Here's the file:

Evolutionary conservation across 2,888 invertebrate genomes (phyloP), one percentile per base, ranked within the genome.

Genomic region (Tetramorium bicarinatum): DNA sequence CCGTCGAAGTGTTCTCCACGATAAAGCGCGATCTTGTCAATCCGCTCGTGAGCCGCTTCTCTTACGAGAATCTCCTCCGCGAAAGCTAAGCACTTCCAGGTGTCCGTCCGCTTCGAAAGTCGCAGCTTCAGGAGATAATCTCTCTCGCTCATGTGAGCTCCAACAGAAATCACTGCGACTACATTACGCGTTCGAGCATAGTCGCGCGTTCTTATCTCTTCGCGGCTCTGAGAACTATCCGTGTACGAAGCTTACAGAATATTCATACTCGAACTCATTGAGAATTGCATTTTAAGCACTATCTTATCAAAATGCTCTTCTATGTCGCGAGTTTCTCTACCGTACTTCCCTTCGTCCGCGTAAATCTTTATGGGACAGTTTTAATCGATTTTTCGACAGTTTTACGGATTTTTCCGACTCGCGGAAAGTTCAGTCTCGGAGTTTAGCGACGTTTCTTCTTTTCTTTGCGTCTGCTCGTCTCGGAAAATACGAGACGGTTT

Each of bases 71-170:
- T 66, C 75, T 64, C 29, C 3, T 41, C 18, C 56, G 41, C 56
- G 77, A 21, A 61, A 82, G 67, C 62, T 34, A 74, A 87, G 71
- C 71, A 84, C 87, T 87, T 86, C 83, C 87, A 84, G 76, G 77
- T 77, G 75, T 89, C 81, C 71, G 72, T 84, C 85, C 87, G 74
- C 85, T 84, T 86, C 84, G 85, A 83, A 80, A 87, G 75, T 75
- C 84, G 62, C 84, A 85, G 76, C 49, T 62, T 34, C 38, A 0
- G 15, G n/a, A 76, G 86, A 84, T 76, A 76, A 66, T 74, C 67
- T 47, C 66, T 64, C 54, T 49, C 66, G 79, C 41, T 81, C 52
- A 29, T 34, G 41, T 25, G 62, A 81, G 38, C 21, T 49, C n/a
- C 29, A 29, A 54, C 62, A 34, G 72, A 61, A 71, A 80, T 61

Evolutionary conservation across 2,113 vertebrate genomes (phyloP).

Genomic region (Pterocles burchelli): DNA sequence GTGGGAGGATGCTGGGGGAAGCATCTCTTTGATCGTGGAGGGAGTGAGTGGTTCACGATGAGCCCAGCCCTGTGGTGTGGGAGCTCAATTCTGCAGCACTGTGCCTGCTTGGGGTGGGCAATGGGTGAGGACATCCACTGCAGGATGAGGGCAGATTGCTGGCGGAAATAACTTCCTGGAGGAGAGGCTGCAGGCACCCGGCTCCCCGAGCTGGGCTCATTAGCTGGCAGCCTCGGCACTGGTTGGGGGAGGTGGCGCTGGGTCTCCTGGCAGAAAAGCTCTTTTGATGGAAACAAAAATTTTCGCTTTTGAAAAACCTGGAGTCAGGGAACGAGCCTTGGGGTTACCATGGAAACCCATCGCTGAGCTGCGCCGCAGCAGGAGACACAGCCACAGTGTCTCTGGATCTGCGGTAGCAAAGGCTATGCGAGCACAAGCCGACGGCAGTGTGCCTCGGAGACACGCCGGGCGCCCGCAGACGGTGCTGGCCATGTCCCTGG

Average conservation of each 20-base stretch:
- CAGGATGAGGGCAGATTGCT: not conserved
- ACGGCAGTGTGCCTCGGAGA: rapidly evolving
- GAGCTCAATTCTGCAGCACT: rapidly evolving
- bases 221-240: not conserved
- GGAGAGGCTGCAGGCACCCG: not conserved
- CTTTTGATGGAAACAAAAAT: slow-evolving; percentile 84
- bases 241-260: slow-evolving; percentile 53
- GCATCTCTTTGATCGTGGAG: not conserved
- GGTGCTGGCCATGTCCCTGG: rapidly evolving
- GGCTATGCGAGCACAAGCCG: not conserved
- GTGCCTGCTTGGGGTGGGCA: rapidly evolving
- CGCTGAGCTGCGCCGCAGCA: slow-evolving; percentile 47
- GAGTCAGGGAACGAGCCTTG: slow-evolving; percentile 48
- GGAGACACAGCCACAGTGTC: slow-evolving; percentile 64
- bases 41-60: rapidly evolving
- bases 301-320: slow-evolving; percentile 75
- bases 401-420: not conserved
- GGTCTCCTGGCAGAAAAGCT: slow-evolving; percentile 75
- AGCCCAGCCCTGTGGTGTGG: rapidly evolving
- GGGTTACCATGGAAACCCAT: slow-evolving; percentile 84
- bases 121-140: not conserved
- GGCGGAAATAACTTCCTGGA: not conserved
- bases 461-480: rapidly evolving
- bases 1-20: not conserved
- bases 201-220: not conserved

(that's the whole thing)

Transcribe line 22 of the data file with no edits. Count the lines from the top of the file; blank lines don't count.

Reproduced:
- CTTTTGATGGAAACAAAAAT: slow-evolving; percentile 84